Sail On Herman Melville

“Thar she blows …” bellowed actor Stephen Collins as he inhabited the very soul of Herman Melville during his one-man performance of “Sailing Towards My Father” at the Mattapoisett Library on January 6.

A packed house witnessed the talent of Collins as he not only uttered the lines written by Carl A. Rossi, a Pittsfield writer whose works Collins has performed over the years, but for those sixty-five minutes, became Melville.

Rossi’s piece takes you on a journey of exploration diving into the core essence of a writer who has become synonymous with American literature despite Melville’s shunning of what was then a blossoming new style of writing – an American style.

As Collins spoke, we learned how stark Melville’s early years were – the poverty, the longing to be loved by his mother, and the restless spirit he displayed at an early age. Collins, through dialog that Rossi fine tunes to the point of having the audience believe Melville spoke them himself, takes those words and makes them feel real. Writer and performer united in their quest to bring Melville to life.

Throughout the performance, Rossi’s words give us a very clear picture of Melville’s character, his struggle to find a place he could own in the world, and successfully provide for the needs of his family. Alas, we learn he failed more then he succeeded.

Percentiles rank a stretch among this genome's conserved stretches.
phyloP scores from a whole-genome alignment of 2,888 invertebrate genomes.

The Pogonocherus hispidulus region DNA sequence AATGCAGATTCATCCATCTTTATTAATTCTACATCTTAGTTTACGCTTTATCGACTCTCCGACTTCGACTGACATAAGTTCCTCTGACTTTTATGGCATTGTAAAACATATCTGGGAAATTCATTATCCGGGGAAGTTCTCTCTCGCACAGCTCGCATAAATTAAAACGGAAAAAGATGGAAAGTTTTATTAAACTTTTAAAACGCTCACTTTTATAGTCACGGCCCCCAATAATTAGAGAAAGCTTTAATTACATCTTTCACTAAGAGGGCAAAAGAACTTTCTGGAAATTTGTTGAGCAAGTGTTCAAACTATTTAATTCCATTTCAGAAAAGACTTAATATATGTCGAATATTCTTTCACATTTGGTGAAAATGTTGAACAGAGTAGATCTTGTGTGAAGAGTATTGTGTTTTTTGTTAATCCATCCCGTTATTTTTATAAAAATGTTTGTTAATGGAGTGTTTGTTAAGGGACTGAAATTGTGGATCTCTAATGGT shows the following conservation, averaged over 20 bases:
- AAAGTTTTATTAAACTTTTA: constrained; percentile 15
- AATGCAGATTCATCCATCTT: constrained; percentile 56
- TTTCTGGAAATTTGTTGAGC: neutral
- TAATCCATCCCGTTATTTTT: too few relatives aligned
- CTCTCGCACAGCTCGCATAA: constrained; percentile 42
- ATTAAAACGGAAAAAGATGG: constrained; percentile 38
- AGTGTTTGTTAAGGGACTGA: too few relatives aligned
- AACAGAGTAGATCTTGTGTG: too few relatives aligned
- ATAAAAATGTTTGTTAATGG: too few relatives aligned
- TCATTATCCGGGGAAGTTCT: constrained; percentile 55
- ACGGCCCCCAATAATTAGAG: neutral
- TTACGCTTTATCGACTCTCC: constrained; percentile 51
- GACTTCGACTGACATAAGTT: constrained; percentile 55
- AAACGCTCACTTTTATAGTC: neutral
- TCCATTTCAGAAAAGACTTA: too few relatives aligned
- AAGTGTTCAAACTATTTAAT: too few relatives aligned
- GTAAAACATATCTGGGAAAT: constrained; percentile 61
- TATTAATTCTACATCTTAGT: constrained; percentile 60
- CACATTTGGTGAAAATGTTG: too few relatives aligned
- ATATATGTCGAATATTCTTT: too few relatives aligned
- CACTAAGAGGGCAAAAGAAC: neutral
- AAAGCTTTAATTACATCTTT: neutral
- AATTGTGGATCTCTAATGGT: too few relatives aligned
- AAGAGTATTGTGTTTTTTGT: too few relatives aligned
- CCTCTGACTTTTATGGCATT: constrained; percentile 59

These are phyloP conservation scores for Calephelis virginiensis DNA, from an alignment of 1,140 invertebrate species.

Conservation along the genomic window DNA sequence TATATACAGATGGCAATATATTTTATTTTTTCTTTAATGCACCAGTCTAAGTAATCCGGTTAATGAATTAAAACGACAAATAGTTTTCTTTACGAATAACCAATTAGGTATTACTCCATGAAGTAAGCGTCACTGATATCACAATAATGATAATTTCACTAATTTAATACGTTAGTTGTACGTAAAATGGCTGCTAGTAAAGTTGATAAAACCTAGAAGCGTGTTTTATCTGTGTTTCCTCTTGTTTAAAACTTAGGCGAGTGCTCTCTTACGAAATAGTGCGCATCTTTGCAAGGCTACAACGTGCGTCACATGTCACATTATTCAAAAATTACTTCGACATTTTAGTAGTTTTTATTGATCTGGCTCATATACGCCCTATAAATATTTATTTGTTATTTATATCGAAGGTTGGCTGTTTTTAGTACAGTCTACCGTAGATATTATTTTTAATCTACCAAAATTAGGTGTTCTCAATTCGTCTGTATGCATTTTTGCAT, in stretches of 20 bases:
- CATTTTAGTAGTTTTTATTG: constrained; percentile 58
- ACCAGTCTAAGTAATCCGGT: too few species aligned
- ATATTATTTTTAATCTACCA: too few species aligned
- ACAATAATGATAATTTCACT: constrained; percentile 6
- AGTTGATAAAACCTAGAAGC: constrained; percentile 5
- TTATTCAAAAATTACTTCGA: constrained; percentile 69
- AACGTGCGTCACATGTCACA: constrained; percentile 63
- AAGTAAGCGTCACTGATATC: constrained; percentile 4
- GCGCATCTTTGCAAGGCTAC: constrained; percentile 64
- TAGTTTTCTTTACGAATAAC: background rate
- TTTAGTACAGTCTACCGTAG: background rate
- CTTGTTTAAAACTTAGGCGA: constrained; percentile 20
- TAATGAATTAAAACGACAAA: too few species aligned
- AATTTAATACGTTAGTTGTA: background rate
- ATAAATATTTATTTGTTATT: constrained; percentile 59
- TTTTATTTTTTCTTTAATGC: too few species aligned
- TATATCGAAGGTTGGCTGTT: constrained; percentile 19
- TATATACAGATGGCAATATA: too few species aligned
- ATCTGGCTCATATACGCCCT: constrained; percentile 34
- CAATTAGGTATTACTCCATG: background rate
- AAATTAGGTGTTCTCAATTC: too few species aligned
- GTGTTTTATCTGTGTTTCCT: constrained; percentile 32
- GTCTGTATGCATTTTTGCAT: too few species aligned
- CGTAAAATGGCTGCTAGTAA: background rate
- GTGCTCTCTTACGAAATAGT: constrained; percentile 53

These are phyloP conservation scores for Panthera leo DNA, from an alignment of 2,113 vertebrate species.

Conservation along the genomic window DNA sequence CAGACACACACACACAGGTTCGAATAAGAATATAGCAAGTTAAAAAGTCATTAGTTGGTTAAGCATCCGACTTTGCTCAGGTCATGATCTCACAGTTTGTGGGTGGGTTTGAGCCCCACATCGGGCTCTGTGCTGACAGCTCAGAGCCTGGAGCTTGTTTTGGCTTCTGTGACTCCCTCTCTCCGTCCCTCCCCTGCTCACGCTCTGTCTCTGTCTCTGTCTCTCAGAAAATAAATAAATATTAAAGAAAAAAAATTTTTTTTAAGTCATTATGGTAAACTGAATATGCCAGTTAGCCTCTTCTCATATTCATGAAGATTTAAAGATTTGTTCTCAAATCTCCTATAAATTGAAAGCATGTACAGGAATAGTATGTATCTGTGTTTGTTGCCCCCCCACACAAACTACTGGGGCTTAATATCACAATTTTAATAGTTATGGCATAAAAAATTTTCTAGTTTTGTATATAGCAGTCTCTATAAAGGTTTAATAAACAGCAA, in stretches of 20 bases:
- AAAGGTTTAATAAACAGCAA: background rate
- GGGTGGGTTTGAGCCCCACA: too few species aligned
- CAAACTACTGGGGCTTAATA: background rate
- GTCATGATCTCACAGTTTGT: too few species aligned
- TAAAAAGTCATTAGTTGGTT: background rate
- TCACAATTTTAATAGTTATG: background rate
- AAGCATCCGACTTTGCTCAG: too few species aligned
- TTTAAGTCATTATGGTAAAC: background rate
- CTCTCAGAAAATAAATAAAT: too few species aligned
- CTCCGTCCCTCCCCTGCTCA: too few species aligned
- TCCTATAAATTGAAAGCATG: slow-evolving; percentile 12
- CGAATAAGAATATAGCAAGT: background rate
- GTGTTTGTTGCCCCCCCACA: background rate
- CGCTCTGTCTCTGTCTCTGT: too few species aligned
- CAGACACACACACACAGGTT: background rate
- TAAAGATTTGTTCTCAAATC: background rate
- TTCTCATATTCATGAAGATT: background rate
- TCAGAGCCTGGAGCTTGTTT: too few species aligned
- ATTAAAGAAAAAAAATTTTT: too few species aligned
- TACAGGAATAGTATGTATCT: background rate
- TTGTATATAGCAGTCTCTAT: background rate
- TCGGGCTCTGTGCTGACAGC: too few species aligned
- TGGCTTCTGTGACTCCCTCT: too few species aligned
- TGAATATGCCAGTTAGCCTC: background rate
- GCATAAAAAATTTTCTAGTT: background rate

After a stint working as a record keeper in Manhattan, Melville boards the whale ship Acushnetfor an adventure that would forever define him. Yet, after returning and writing a very profitable book based on that trip titled Typee, all subsequent efforts, including the eventually well-received Moby Dick, were in a word, failures.

Collins showed the audience that troubled man. He gasped for air, expressed outrage at being kicked aside by Nathaniel Hawthorne to whom he paid homage by dedicating Moby Dickto him, sucked in air as if drowning in despair, and then, tenderly understanding the neurotics in his own family, Collins bled before his audience in imagined ways.

Using only his body, his voice, and a low plain wooden bench, Collins travelled from New Bedford to Hawaii, visited strange ports-of-call where the natives dined on human flesh, and chased whales, taking a Nantucket sleigh ride before tearing into the sea mammals to harvest the precious oil.

Rossi, with Collins at the verbal helm, described the true horror of those mighty ships of commerce and the type of human beings or what human beings became through the effort of gathering spermaceti.

Collins went even further in giving his audience a real sense of listening to Melville speak by playing a soundtrack that floated across the tides of his voice, the sound of the ocean itself in its endless ebb and flow.

As the performance drew to a close, it was clear that Collins had given it his all; he appeared as exhausted as the character himself was at the end of his life.

Rossi calls the play a “dramatic poem.” Collins gave the audience just that.

During the question and answer period following the performance Collins said that he performs primarily at residential retirement communities and senior centers. He explained that, since he is not a card-carrying member of an actors’ union, he can’t be booked into many theater venues. But he has no regrets and enjoys the path he has taken which also allows him the ability to teach his favorite topic, the works of 19th century authors.

Collins’ appearance was sponsored by the Mattapoisett Library Trustees.

By Marilou Newell

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